Have you ever wondered what is the difference between being short the EURUSD and being short an index? How is it possible to short something, or to sell something, without owning the product?

This is not possible when trading the regular stock market. The strategies used there are different for the simple reason that one cannot sell something that it is not already part of a portfolio.

This raises a big question mark: what is a trader supposed to do if he/she owns a stock in a regular stock account and the analysis points for a short-term retracement? The idea of the stock trader would be to add to position to have a better average in the end.

While this is correct, there is no profit made from the move lower. The answer to this riddle is to trade CFD’s in a different trading account. Forex brokers offer plenty of cfd options for the trader to profit from.

Explaining a CFD

A CFD stands for Contract for Difference and a profit is made if the price is moving in the trader’s favor. Exactly like in the case of a currency pair, if the CFD is sold and the price is moving to the downside when the trade is closed, the positive difference represents the profit.

That is, the profit before the associated costs: commissions and other fees that come in the form of spreads, swaps, etc. Nevertheless, if these other expenses are deducted from the profit made by shorting the CFD, the trading account grows.

Exactly like in the case of the Forex market, a CFD is a financial instrument based on a financial product. Such products can be commodities (gold, oil, silver, cocoa, palladium, natural gas, iron ore, etc.), indices (Dow Jones, S&P 400, Dax, Cac40, Nasdaq, etc.), or even individual stocks!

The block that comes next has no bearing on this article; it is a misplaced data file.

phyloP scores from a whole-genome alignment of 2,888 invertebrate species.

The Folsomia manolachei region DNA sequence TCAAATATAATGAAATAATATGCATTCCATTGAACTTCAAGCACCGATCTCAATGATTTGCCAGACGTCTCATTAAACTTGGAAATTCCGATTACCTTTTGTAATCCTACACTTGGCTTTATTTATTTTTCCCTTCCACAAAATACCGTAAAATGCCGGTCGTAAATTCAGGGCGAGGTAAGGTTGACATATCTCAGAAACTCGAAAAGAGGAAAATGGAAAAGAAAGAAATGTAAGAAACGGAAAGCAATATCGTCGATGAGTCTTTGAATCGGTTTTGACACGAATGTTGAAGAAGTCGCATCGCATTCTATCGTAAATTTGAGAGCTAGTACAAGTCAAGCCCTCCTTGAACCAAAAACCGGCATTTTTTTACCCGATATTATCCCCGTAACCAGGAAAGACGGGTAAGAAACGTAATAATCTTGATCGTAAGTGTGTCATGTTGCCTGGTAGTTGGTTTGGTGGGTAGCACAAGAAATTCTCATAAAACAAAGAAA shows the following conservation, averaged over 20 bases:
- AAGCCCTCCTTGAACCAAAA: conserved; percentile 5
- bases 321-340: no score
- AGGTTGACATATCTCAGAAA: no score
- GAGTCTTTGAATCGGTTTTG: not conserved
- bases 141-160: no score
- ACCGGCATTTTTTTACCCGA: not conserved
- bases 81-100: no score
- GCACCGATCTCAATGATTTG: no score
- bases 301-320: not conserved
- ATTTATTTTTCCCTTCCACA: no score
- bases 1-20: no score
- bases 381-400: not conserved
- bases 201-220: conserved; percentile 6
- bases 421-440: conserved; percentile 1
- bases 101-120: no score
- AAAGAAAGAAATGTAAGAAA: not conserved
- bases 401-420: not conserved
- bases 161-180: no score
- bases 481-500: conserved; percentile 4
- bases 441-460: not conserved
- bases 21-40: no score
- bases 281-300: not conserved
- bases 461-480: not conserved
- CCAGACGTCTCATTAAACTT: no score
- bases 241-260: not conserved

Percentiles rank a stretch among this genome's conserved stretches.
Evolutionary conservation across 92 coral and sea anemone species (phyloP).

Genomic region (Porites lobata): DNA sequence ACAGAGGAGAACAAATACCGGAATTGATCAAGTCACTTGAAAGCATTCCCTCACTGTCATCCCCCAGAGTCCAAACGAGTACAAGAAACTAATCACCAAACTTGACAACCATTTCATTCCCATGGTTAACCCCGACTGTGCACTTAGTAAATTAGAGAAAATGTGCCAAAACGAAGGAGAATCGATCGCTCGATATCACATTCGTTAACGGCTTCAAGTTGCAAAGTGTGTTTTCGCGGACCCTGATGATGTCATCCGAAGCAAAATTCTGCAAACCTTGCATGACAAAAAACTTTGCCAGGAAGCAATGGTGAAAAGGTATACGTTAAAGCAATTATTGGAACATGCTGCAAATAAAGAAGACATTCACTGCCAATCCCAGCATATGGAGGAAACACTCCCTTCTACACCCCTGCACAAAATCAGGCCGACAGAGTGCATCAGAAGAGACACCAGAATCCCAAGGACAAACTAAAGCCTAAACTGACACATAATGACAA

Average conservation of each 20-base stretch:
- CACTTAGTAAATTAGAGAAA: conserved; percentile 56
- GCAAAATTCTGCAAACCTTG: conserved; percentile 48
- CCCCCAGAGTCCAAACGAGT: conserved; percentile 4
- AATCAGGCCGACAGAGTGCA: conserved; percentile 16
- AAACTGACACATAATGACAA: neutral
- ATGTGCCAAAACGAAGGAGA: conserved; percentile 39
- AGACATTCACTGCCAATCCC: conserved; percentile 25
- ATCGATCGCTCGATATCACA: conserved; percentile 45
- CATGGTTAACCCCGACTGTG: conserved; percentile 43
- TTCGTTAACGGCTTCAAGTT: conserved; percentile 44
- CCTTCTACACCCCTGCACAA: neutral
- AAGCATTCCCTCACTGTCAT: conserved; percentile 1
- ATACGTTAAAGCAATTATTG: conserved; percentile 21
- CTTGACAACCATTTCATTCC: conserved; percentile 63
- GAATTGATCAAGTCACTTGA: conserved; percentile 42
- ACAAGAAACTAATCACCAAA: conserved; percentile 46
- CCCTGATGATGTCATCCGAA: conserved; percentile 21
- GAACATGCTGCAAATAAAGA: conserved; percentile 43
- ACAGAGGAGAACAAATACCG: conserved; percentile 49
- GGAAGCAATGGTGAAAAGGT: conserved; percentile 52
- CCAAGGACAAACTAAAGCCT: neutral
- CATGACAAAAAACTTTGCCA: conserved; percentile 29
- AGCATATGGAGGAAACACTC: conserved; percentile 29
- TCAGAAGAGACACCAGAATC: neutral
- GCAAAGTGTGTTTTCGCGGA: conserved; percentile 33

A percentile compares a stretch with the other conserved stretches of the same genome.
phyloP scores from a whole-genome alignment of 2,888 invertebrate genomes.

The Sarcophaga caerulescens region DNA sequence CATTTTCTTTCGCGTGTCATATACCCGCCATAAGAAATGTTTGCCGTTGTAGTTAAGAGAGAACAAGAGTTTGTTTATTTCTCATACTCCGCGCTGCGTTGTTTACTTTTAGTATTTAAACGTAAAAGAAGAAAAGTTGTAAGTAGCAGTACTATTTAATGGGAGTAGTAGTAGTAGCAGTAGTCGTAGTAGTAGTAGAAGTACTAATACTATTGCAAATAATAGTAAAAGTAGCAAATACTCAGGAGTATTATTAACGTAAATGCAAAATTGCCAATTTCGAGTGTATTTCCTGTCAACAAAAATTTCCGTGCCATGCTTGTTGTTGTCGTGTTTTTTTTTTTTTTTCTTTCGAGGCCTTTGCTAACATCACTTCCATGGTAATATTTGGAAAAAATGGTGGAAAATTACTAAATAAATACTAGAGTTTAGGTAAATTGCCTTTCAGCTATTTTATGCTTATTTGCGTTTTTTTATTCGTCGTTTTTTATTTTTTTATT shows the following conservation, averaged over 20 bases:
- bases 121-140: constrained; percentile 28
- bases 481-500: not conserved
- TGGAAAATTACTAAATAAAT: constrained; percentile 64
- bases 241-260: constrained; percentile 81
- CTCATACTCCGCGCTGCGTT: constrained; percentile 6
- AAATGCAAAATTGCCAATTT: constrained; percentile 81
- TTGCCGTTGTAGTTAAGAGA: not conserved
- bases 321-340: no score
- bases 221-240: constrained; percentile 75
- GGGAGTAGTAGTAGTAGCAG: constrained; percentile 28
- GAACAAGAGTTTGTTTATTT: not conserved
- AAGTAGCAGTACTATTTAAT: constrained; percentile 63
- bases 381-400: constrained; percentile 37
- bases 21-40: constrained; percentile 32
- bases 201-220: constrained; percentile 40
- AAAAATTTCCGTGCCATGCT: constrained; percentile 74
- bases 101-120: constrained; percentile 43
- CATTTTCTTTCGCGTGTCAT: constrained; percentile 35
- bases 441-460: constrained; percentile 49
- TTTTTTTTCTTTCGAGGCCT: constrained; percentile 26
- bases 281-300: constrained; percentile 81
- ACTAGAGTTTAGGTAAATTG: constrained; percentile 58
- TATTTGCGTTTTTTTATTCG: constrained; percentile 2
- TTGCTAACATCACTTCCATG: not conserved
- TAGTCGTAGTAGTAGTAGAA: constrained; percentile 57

In other words, the perfect situation in the example illustrated above would be that the trader owns a stock in a regular stocks account, and can trade a CFD denominated in the same stock. The CFD would be shorted to profit from the lower move that is expected to come, while the stock would be kept for a long-term perspective.

By the time the CFD cashes in, the trader can either add on the long side on the stocks account to have a better average or simply wait for the market to recover as the profit on the downside has already been realized by shorting the CFD associated with the stock.

While in theory is simple, is a bit more complicated, but not impossible to do. Stocks accounts are most of the time cash accounts.

This means the broker will buy that much stock as your equity shows. With CFD’s, a margin is blocked and a leverage is used.

While a leveraged product opens the gates to more returns, it is also riskier to be traded. Nevertheless, proper money management techniques may result in constant profits to be made.

The idea behind trading a CFD is to treat it like any other currency pair in a Forex trading account. It should be viewed as a tremendous opportunity offered by the Forex broker: that is, the possibility to trade different financial products on the same trading account!

Multiple trading strategies can be used in a trading account that allows CFD trading: partial hedging between correlated products, portfolio diversification, and much more. Part of any trader’s success is the ability to recognize the characteristics of the product that is traded and to profit from the differences between different products.

Only because they are all moving in the same trading account, it doesn’t mean they are the same and should be traded as such. 

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